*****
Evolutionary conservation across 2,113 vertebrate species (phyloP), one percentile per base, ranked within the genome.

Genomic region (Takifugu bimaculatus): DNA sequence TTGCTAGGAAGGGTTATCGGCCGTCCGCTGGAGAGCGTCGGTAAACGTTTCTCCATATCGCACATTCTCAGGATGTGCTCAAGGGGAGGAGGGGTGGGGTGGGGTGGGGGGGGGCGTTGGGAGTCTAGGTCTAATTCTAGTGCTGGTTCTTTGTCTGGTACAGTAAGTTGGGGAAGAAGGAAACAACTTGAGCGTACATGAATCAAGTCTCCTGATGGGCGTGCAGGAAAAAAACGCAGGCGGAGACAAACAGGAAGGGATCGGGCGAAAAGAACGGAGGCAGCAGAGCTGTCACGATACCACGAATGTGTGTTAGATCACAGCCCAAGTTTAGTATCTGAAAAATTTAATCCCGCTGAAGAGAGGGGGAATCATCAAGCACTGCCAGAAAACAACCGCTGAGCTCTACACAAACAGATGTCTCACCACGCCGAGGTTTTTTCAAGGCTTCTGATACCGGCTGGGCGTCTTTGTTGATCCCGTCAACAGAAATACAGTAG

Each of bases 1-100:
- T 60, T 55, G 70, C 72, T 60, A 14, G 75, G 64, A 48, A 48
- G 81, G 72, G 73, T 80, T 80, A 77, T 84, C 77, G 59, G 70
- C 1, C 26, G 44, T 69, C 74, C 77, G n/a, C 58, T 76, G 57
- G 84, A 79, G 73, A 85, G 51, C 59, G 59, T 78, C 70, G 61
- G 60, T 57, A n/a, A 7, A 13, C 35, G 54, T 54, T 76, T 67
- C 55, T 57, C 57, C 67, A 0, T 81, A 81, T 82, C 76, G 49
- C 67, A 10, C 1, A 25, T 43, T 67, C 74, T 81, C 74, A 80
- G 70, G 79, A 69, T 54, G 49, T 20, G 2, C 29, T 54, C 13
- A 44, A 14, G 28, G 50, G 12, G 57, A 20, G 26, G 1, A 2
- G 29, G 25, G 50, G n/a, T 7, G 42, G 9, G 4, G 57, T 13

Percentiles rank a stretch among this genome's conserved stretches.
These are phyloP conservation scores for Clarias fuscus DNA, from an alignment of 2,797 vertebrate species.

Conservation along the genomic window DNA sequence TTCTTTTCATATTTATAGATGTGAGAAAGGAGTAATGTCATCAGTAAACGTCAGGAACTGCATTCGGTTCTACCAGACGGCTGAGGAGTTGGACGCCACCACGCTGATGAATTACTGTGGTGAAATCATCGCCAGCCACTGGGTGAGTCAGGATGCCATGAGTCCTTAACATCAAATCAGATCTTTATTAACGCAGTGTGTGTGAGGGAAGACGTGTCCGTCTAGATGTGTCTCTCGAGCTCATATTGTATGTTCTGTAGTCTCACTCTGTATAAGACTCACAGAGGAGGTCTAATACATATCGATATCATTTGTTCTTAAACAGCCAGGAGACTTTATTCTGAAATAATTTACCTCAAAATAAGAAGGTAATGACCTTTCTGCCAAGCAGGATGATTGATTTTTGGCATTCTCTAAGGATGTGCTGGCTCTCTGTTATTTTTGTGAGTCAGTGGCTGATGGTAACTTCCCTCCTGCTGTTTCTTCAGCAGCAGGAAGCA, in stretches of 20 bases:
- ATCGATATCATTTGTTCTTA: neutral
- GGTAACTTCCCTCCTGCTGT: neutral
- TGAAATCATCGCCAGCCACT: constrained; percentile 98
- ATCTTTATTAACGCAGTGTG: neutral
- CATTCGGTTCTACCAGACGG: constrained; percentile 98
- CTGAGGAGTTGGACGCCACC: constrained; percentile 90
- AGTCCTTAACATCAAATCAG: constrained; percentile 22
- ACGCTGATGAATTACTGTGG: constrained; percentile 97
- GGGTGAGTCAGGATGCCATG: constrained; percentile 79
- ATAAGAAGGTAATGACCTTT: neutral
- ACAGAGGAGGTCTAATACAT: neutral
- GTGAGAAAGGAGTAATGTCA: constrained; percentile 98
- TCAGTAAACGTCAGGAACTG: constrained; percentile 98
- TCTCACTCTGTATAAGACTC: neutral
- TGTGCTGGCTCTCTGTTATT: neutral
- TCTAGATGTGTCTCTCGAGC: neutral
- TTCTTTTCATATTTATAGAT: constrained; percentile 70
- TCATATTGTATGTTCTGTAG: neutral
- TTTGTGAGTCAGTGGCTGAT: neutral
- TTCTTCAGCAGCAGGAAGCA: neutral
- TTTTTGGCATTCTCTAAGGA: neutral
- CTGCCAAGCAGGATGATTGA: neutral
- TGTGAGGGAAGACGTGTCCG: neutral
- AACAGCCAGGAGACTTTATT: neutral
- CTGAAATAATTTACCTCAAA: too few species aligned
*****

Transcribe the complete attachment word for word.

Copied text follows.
Evolutionary conservation across 2,113 vertebrate species (phyloP), one percentile per base, ranked within the genome.

Genomic region (Takifugu bimaculatus): DNA sequence TTGCTAGGAAGGGTTATCGGCCGTCCGCTGGAGAGCGTCGGTAAACGTTTCTCCATATCGCACATTCTCAGGATGTGCTCAAGGGGAGGAGGGGTGGGGTGGGGTGGGGGGGGGCGTTGGGAGTCTAGGTCTAATTCTAGTGCTGGTTCTTTGTCTGGTACAGTAAGTTGGGGAAGAAGGAAACAACTTGAGCGTACATGAATCAAGTCTCCTGATGGGCGTGCAGGAAAAAAACGCAGGCGGAGACAAACAGGAAGGGATCGGGCGAAAAGAACGGAGGCAGCAGAGCTGTCACGATACCACGAATGTGTGTTAGATCACAGCCCAAGTTTAGTATCTGAAAAATTTAATCCCGCTGAAGAGAGGGGGAATCATCAAGCACTGCCAGAAAACAACCGCTGAGCTCTACACAAACAGATGTCTCACCACGCCGAGGTTTTTTCAAGGCTTCTGATACCGGCTGGGCGTCTTTGTTGATCCCGTCAACAGAAATACAGTAG

Each of bases 1-100:
- T 60, T 55, G 70, C 72, T 60, A 14, G 75, G 64, A 48, A 48
- G 81, G 72, G 73, T 80, T 80, A 77, T 84, C 77, G 59, G 70
- C 1, C 26, G 44, T 69, C 74, C 77, G n/a, C 58, T 76, G 57
- G 84, A 79, G 73, A 85, G 51, C 59, G 59, T 78, C 70, G 61
- G 60, T 57, A n/a, A 7, A 13, C 35, G 54, T 54, T 76, T 67
- C 55, T 57, C 57, C 67, A 0, T 81, A 81, T 82, C 76, G 49
- C 67, A 10, C 1, A 25, T 43, T 67, C 74, T 81, C 74, A 80
- G 70, G 79, A 69, T 54, G 49, T 20, G 2, C 29, T 54, C 13
- A 44, A 14, G 28, G 50, G 12, G 57, A 20, G 26, G 1, A 2
- G 29, G 25, G 50, G n/a, T 7, G 42, G 9, G 4, G 57, T 13

Percentiles rank a stretch among this genome's conserved stretches.
These are phyloP conservation scores for Clarias fuscus DNA, from an alignment of 2,797 vertebrate species.

Conservation along the genomic window DNA sequence TTCTTTTCATATTTATAGATGTGAGAAAGGAGTAATGTCATCAGTAAACGTCAGGAACTGCATTCGGTTCTACCAGACGGCTGAGGAGTTGGACGCCACCACGCTGATGAATTACTGTGGTGAAATCATCGCCAGCCACTGGGTGAGTCAGGATGCCATGAGTCCTTAACATCAAATCAGATCTTTATTAACGCAGTGTGTGTGAGGGAAGACGTGTCCGTCTAGATGTGTCTCTCGAGCTCATATTGTATGTTCTGTAGTCTCACTCTGTATAAGACTCACAGAGGAGGTCTAATACATATCGATATCATTTGTTCTTAAACAGCCAGGAGACTTTATTCTGAAATAATTTACCTCAAAATAAGAAGGTAATGACCTTTCTGCCAAGCAGGATGATTGATTTTTGGCATTCTCTAAGGATGTGCTGGCTCTCTGTTATTTTTGTGAGTCAGTGGCTGATGGTAACTTCCCTCCTGCTGTTTCTTCAGCAGCAGGAAGCA, in stretches of 20 bases:
- ATCGATATCATTTGTTCTTA: neutral
- GGTAACTTCCCTCCTGCTGT: neutral
- TGAAATCATCGCCAGCCACT: constrained; percentile 98
- ATCTTTATTAACGCAGTGTG: neutral
- CATTCGGTTCTACCAGACGG: constrained; percentile 98
- CTGAGGAGTTGGACGCCACC: constrained; percentile 90
- AGTCCTTAACATCAAATCAG: constrained; percentile 22
- ACGCTGATGAATTACTGTGG: constrained; percentile 97
- GGGTGAGTCAGGATGCCATG: constrained; percentile 79
- ATAAGAAGGTAATGACCTTT: neutral
- ACAGAGGAGGTCTAATACAT: neutral
- GTGAGAAAGGAGTAATGTCA: constrained; percentile 98
- TCAGTAAACGTCAGGAACTG: constrained; percentile 98
- TCTCACTCTGTATAAGACTC: neutral
- TGTGCTGGCTCTCTGTTATT: neutral
- TCTAGATGTGTCTCTCGAGC: neutral
- TTCTTTTCATATTTATAGAT: constrained; percentile 70
- TCATATTGTATGTTCTGTAG: neutral
- TTTGTGAGTCAGTGGCTGAT: neutral
- TTCTTCAGCAGCAGGAAGCA: neutral
- TTTTTGGCATTCTCTAAGGA: neutral
- CTGCCAAGCAGGATGATTGA: neutral
- TGTGAGGGAAGACGTGTCCG: neutral
- AACAGCCAGGAGACTTTATT: neutral
- CTGAAATAATTTACCTCAAA: too few species aligned